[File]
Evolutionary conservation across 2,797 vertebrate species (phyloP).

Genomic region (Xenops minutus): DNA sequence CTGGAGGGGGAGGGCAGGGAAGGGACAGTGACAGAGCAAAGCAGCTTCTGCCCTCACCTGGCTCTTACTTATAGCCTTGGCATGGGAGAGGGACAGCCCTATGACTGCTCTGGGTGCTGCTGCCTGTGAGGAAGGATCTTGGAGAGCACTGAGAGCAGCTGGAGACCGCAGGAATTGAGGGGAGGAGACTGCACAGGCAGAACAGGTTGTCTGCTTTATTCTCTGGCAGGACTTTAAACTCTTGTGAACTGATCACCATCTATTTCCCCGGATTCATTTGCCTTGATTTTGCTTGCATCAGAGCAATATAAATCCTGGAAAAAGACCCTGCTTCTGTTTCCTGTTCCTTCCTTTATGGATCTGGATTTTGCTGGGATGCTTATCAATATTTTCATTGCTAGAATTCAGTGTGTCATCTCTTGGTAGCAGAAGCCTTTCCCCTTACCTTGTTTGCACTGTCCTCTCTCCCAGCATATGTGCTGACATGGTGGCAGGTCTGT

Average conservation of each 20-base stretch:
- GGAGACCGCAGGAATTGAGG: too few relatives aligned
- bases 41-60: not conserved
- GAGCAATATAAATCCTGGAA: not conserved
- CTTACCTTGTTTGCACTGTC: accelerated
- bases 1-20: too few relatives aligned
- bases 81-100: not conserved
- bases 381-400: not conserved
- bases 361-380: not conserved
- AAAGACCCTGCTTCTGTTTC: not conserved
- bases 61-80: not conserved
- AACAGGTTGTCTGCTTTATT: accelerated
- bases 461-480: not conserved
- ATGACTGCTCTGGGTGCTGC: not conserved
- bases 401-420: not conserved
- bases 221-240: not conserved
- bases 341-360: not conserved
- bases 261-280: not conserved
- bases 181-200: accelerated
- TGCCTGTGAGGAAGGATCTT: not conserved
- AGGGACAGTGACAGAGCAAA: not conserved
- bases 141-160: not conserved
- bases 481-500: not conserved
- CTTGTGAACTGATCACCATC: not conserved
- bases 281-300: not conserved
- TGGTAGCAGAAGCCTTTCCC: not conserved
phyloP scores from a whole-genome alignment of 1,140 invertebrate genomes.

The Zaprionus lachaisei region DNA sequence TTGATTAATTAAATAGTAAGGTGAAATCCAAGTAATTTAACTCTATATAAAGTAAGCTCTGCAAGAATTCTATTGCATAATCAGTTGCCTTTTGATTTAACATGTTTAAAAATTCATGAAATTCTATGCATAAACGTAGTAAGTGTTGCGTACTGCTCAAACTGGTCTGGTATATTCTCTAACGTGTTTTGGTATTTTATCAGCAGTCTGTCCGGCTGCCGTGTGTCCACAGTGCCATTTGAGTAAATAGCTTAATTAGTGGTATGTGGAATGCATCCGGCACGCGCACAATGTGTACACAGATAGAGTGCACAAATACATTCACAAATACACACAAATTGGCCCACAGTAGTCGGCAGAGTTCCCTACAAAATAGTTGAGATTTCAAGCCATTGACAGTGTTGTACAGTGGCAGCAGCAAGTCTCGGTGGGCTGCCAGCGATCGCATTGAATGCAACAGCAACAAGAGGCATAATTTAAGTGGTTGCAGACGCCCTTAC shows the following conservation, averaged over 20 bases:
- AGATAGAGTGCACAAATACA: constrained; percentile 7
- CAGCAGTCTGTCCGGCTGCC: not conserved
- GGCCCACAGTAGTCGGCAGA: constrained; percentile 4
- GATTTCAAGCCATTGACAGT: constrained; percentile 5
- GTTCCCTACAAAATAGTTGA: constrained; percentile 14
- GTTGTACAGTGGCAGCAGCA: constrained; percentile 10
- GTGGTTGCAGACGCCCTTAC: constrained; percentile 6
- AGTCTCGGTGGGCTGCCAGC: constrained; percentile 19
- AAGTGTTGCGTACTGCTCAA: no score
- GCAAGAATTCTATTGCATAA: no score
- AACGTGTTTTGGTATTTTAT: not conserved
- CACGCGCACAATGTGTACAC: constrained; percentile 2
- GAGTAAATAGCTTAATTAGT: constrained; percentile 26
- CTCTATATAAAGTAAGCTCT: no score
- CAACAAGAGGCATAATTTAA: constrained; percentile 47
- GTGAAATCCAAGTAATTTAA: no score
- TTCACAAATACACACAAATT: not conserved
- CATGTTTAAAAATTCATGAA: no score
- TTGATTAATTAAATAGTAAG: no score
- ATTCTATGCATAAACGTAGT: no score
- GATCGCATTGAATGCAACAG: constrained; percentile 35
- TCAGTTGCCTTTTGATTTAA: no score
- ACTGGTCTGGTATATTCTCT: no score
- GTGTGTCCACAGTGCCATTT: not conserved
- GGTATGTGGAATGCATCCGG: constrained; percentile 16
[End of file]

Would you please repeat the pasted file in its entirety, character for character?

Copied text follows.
Evolutionary conservation across 2,797 vertebrate species (phyloP).

Genomic region (Xenops minutus): DNA sequence CTGGAGGGGGAGGGCAGGGAAGGGACAGTGACAGAGCAAAGCAGCTTCTGCCCTCACCTGGCTCTTACTTATAGCCTTGGCATGGGAGAGGGACAGCCCTATGACTGCTCTGGGTGCTGCTGCCTGTGAGGAAGGATCTTGGAGAGCACTGAGAGCAGCTGGAGACCGCAGGAATTGAGGGGAGGAGACTGCACAGGCAGAACAGGTTGTCTGCTTTATTCTCTGGCAGGACTTTAAACTCTTGTGAACTGATCACCATCTATTTCCCCGGATTCATTTGCCTTGATTTTGCTTGCATCAGAGCAATATAAATCCTGGAAAAAGACCCTGCTTCTGTTTCCTGTTCCTTCCTTTATGGATCTGGATTTTGCTGGGATGCTTATCAATATTTTCATTGCTAGAATTCAGTGTGTCATCTCTTGGTAGCAGAAGCCTTTCCCCTTACCTTGTTTGCACTGTCCTCTCTCCCAGCATATGTGCTGACATGGTGGCAGGTCTGT

Average conservation of each 20-base stretch:
- GGAGACCGCAGGAATTGAGG: too few relatives aligned
- bases 41-60: not conserved
- GAGCAATATAAATCCTGGAA: not conserved
- CTTACCTTGTTTGCACTGTC: accelerated
- bases 1-20: too few relatives aligned
- bases 81-100: not conserved
- bases 381-400: not conserved
- bases 361-380: not conserved
- AAAGACCCTGCTTCTGTTTC: not conserved
- bases 61-80: not conserved
- AACAGGTTGTCTGCTTTATT: accelerated
- bases 461-480: not conserved
- ATGACTGCTCTGGGTGCTGC: not conserved
- bases 401-420: not conserved
- bases 221-240: not conserved
- bases 341-360: not conserved
- bases 261-280: not conserved
- bases 181-200: accelerated
- TGCCTGTGAGGAAGGATCTT: not conserved
- AGGGACAGTGACAGAGCAAA: not conserved
- bases 141-160: not conserved
- bases 481-500: not conserved
- CTTGTGAACTGATCACCATC: not conserved
- bases 281-300: not conserved
- TGGTAGCAGAAGCCTTTCCC: not conserved
phyloP scores from a whole-genome alignment of 1,140 invertebrate genomes.

The Zaprionus lachaisei region DNA sequence TTGATTAATTAAATAGTAAGGTGAAATCCAAGTAATTTAACTCTATATAAAGTAAGCTCTGCAAGAATTCTATTGCATAATCAGTTGCCTTTTGATTTAACATGTTTAAAAATTCATGAAATTCTATGCATAAACGTAGTAAGTGTTGCGTACTGCTCAAACTGGTCTGGTATATTCTCTAACGTGTTTTGGTATTTTATCAGCAGTCTGTCCGGCTGCCGTGTGTCCACAGTGCCATTTGAGTAAATAGCTTAATTAGTGGTATGTGGAATGCATCCGGCACGCGCACAATGTGTACACAGATAGAGTGCACAAATACATTCACAAATACACACAAATTGGCCCACAGTAGTCGGCAGAGTTCCCTACAAAATAGTTGAGATTTCAAGCCATTGACAGTGTTGTACAGTGGCAGCAGCAAGTCTCGGTGGGCTGCCAGCGATCGCATTGAATGCAACAGCAACAAGAGGCATAATTTAAGTGGTTGCAGACGCCCTTAC shows the following conservation, averaged over 20 bases:
- AGATAGAGTGCACAAATACA: constrained; percentile 7
- CAGCAGTCTGTCCGGCTGCC: not conserved
- GGCCCACAGTAGTCGGCAGA: constrained; percentile 4
- GATTTCAAGCCATTGACAGT: constrained; percentile 5
- GTTCCCTACAAAATAGTTGA: constrained; percentile 14
- GTTGTACAGTGGCAGCAGCA: constrained; percentile 10
- GTGGTTGCAGACGCCCTTAC: constrained; percentile 6
- AGTCTCGGTGGGCTGCCAGC: constrained; percentile 19
- AAGTGTTGCGTACTGCTCAA: no score
- GCAAGAATTCTATTGCATAA: no score
- AACGTGTTTTGGTATTTTAT: not conserved
- CACGCGCACAATGTGTACAC: constrained; percentile 2
- GAGTAAATAGCTTAATTAGT: constrained; percentile 26
- CTCTATATAAAGTAAGCTCT: no score
- CAACAAGAGGCATAATTTAA: constrained; percentile 47
- GTGAAATCCAAGTAATTTAA: no score
- TTCACAAATACACACAAATT: not conserved
- CATGTTTAAAAATTCATGAA: no score
- TTGATTAATTAAATAGTAAG: no score
- ATTCTATGCATAAACGTAGT: no score
- GATCGCATTGAATGCAACAG: constrained; percentile 35
- TCAGTTGCCTTTTGATTTAA: no score
- ACTGGTCTGGTATATTCTCT: no score
- GTGTGTCCACAGTGCCATTT: not conserved
- GGTATGTGGAATGCATCCGG: constrained; percentile 16